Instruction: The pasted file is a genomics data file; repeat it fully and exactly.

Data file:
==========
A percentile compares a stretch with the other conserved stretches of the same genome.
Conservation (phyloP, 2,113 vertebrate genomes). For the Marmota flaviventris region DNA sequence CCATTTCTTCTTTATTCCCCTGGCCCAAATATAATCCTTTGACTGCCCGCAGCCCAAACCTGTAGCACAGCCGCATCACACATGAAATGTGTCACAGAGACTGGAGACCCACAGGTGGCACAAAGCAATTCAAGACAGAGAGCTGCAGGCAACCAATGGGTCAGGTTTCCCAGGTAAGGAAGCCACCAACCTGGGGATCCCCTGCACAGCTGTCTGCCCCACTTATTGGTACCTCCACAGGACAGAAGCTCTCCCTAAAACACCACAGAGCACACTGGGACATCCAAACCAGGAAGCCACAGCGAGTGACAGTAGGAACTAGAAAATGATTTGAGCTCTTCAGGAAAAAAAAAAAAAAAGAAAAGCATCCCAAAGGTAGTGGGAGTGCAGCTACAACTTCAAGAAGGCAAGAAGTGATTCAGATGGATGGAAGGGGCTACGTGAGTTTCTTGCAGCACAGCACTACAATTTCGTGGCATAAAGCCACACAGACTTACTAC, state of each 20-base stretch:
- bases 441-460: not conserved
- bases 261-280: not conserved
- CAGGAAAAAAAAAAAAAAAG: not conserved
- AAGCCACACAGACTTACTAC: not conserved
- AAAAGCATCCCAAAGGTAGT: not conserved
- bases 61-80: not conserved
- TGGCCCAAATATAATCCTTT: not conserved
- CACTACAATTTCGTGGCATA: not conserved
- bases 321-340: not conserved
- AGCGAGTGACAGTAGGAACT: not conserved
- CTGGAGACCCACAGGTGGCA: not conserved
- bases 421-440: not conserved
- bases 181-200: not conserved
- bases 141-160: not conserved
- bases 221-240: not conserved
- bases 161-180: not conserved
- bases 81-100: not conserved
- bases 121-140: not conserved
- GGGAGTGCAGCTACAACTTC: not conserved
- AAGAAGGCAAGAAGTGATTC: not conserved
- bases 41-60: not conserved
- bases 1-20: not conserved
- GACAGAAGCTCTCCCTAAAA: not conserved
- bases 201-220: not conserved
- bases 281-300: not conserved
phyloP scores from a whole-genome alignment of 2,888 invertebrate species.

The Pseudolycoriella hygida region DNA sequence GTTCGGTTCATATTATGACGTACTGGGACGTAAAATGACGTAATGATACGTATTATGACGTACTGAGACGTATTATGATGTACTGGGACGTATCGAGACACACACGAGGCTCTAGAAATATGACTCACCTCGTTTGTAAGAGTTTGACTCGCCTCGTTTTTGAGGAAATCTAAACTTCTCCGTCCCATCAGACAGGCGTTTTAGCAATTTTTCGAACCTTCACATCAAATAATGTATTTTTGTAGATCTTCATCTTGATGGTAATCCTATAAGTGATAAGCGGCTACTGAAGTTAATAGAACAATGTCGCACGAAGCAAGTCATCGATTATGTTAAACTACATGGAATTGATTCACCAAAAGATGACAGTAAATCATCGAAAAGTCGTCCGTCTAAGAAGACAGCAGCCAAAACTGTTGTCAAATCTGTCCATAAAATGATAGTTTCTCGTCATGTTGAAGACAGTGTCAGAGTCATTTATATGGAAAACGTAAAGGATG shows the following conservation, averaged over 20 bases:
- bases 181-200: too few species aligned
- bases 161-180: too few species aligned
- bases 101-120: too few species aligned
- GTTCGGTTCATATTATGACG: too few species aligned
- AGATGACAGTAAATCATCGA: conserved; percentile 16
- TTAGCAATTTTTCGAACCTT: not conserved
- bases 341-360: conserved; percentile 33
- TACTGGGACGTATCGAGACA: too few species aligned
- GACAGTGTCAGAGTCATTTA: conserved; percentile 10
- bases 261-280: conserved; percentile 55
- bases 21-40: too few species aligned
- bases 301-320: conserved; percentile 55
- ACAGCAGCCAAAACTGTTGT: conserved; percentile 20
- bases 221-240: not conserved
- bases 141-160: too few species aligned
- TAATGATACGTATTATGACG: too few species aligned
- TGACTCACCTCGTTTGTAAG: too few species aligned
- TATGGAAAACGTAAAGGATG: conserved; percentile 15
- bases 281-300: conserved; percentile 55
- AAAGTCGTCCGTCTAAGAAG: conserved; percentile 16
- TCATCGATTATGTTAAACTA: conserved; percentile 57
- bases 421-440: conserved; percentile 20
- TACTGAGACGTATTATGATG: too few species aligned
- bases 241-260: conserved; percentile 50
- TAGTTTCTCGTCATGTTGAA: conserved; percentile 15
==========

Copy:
A percentile compares a stretch with the other conserved stretches of the same genome.
Conservation (phyloP, 2,113 vertebrate genomes). For the Marmota flaviventris region DNA sequence CCATTTCTTCTTTATTCCCCTGGCCCAAATATAATCCTTTGACTGCCCGCAGCCCAAACCTGTAGCACAGCCGCATCACACATGAAATGTGTCACAGAGACTGGAGACCCACAGGTGGCACAAAGCAATTCAAGACAGAGAGCTGCAGGCAACCAATGGGTCAGGTTTCCCAGGTAAGGAAGCCACCAACCTGGGGATCCCCTGCACAGCTGTCTGCCCCACTTATTGGTACCTCCACAGGACAGAAGCTCTCCCTAAAACACCACAGAGCACACTGGGACATCCAAACCAGGAAGCCACAGCGAGTGACAGTAGGAACTAGAAAATGATTTGAGCTCTTCAGGAAAAAAAAAAAAAAAGAAAAGCATCCCAAAGGTAGTGGGAGTGCAGCTACAACTTCAAGAAGGCAAGAAGTGATTCAGATGGATGGAAGGGGCTACGTGAGTTTCTTGCAGCACAGCACTACAATTTCGTGGCATAAAGCCACACAGACTTACTAC, state of each 20-base stretch:
- bases 441-460: not conserved
- bases 261-280: not conserved
- CAGGAAAAAAAAAAAAAAAG: not conserved
- AAGCCACACAGACTTACTAC: not conserved
- AAAAGCATCCCAAAGGTAGT: not conserved
- bases 61-80: not conserved
- TGGCCCAAATATAATCCTTT: not conserved
- CACTACAATTTCGTGGCATA: not conserved
- bases 321-340: not conserved
- AGCGAGTGACAGTAGGAACT: not conserved
- CTGGAGACCCACAGGTGGCA: not conserved
- bases 421-440: not conserved
- bases 181-200: not conserved
- bases 141-160: not conserved
- bases 221-240: not conserved
- bases 161-180: not conserved
- bases 81-100: not conserved
- bases 121-140: not conserved
- GGGAGTGCAGCTACAACTTC: not conserved
- AAGAAGGCAAGAAGTGATTC: not conserved
- bases 41-60: not conserved
- bases 1-20: not conserved
- GACAGAAGCTCTCCCTAAAA: not conserved
- bases 201-220: not conserved
- bases 281-300: not conserved
phyloP scores from a whole-genome alignment of 2,888 invertebrate species.

The Pseudolycoriella hygida region DNA sequence GTTCGGTTCATATTATGACGTACTGGGACGTAAAATGACGTAATGATACGTATTATGACGTACTGAGACGTATTATGATGTACTGGGACGTATCGAGACACACACGAGGCTCTAGAAATATGACTCACCTCGTTTGTAAGAGTTTGACTCGCCTCGTTTTTGAGGAAATCTAAACTTCTCCGTCCCATCAGACAGGCGTTTTAGCAATTTTTCGAACCTTCACATCAAATAATGTATTTTTGTAGATCTTCATCTTGATGGTAATCCTATAAGTGATAAGCGGCTACTGAAGTTAATAGAACAATGTCGCACGAAGCAAGTCATCGATTATGTTAAACTACATGGAATTGATTCACCAAAAGATGACAGTAAATCATCGAAAAGTCGTCCGTCTAAGAAGACAGCAGCCAAAACTGTTGTCAAATCTGTCCATAAAATGATAGTTTCTCGTCATGTTGAAGACAGTGTCAGAGTCATTTATATGGAAAACGTAAAGGATG shows the following conservation, averaged over 20 bases:
- bases 181-200: too few species aligned
- bases 161-180: too few species aligned
- bases 101-120: too few species aligned
- GTTCGGTTCATATTATGACG: too few species aligned
- AGATGACAGTAAATCATCGA: conserved; percentile 16
- TTAGCAATTTTTCGAACCTT: not conserved
- bases 341-360: conserved; percentile 33
- TACTGGGACGTATCGAGACA: too few species aligned
- GACAGTGTCAGAGTCATTTA: conserved; percentile 10
- bases 261-280: conserved; percentile 55
- bases 21-40: too few species aligned
- bases 301-320: conserved; percentile 55
- ACAGCAGCCAAAACTGTTGT: conserved; percentile 20
- bases 221-240: not conserved
- bases 141-160: too few species aligned
- TAATGATACGTATTATGACG: too few species aligned
- TGACTCACCTCGTTTGTAAG: too few species aligned
- TATGGAAAACGTAAAGGATG: conserved; percentile 15
- bases 281-300: conserved; percentile 55
- AAAGTCGTCCGTCTAAGAAG: conserved; percentile 16
- TCATCGATTATGTTAAACTA: conserved; percentile 57
- bases 421-440: conserved; percentile 20
- TACTGAGACGTATTATGATG: too few species aligned
- bases 241-260: conserved; percentile 50
- TAGTTTCTCGTCATGTTGAA: conserved; percentile 15